Electoral Processes & Political Parties: Actors & Activities
InsidersDomestic groups and bodies are the key actors involved in electoral processes and political parties. These may include the ruling party, as well as the opposition party or parties, which are the main units around which elections are held. Ruling parties also may be involved in setting up electoral law.
Go to Constitutions
Where there is no decisive victory, as is commonly true in modern conflict, an interim government may be used. This structure is also involved in the enshrining of electoral processes and in their implementation.
Electoral management bodies are an essential actor tasked with effectuating the electoral process.
National and local civil society, including community-based groups, provides essential functions in civic and voter education, as well as in election observation activities.
Finally, the media provides information on electoral processes and may engage in both public and private campaigns and education programs for constituencies.
OutsidersIn peacebuilding, outsiders are frequently involved in electoral processes and political party development. In some instances, international authority may even be utilized. In such cases, elections may be organized by multilateral institutions, which take on roles usually filled by national electoral authorities.
Even where this is not the case, various bodies of the United Nations (UN)1 engage in these processes.
The Electoral Assistance Division of the United Nations Department of Political Affairs (DPA) has traditionally provided technical advice and assistance to governments conducting elections. Requests to organize or observe elections have decreased, so the UN now rarely observes elections and has been replaced in that role by regional organizations. Since the 1990s, the unit has been involved in major operations of essentially conducting elections as part of a broader peace operation.
Further, the United Nations Development Programme (UNDP) works with countries and partnersboth national and internationaland provides technical assistance in four key areas:
The Office of the United Nations High Commissioner for Human Rights (OHCHR) provides guidance on the human rights aspects of elections and is involved in civic education and media programs.
Finally, the United Nations High Commissioner for Refugees(UNHCR) is engaged to facilitate the registration and voting of refugees and, more occasionally, displaced people.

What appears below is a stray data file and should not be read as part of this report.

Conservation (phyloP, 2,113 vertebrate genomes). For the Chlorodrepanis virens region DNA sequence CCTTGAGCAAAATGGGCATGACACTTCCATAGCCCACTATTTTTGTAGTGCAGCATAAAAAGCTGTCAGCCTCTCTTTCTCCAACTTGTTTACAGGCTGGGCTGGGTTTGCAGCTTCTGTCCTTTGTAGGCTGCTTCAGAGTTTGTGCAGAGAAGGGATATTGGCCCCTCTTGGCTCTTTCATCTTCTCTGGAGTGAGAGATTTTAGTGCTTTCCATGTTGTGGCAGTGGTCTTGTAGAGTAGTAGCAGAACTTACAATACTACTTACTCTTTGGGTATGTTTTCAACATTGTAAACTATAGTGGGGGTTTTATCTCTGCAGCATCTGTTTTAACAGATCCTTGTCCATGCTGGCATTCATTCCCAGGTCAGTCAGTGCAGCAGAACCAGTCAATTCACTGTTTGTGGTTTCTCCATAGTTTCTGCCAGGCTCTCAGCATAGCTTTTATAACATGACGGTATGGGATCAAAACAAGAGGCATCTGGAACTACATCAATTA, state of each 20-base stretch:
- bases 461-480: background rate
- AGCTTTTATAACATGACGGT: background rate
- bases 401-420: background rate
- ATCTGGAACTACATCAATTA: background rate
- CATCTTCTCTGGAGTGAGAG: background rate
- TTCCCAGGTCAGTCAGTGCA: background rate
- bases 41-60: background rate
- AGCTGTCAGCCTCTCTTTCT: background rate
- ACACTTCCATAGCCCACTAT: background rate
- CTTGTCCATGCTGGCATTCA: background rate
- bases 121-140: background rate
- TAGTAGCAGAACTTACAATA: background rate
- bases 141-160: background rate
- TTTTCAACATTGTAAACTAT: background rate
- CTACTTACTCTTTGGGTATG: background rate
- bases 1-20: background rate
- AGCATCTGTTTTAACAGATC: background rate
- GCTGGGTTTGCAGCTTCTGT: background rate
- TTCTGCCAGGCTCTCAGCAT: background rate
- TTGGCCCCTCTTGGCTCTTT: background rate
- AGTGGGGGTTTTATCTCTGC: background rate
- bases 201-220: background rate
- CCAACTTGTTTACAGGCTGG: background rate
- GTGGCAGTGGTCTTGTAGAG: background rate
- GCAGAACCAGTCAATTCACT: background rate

History of the United Nations Electoral Assistance Division
In its 46th session, the United Nations General Assembly mandated the creation of a small unit to support the new role of being a focal point for electoral assistance activities (UN Resolution A/Res/46/137 of 1991). The unit was established within the newly formed Department of Political Affairs (DPA) to support its under-secretary-general, who was designated as the liaison for electoral assistance activities.
In early 1994, the unit was transferred to the Department of Peacekeeping Operations (DPKO), when its under-secretary-general was designated as the focal point. The transfer was made in an effort to rationalize the functions of DPA and DPKO and to consolidate those Secretariat units working directly with the field. During this period, the unit was renamed the Electoral Assistance Division (refer to UN Doc. A/49/675).
In July 1995, the electoral assistance division was returned to DPA and the under-secretary-general for political affairs became the United Nations focal point. Since that time, the division has remained within DPA.
For more information: United Nations Department of Political Affairs
In addition to UN bodies, other international and regional organizations have been increasingly engaged first in election observation and now in the organization of elections, as well as electoral assistance (technical support, financing, and training). Some such organizations are:
International non-governmental organizations (INGOs) and political foundations also have rapidly expanded their work both in election observation and democratic assistance. Party foundations have the longest experience. The most active NGOs and party foundations in this field are:
[Back to Top] 2 Political parties "may consolidate peace and stability by formulating their policies on the basis of aggregated interests and forming governments with otherwise opposing groups. Political parties therefore have the capacity to bridge or worsen cleavages in societies."3 As a result, those working on political parties in pre- and post-conflict societies generally pay close attention to the way they develop and become more stable and legitimate. Party assistance takes a number of different forms, including the financing of electoral campaigns. Given the complexities and tensions present in post-conflict settings, these programs require careful approaches.
Political party assistancePolitical party assistance programs seek to achieve one or more of the following objectives in a given country:4
Activities specifically targeting women are often undertaken with local womens NGOs and political caucuses. They include: 8
Campaigning and campaign financingMuch of the international assistance for party development has been tied to enabling old or newly established political parties to mount effective election campaigns. The limit of this practice is that substantial support given during electoral campaigns may overlook support needed to sustain a multi-party system between elections. Funding of campaigns, in particular, differs from more general party assistance. Campaign financing is specific to election-related events and not to the building and bolstering of political parties overall.It is therefore common that a multitude of political parties burgeon during the electoral period and quickly disappear afterward.
Technical and training assistance to the electoral campaign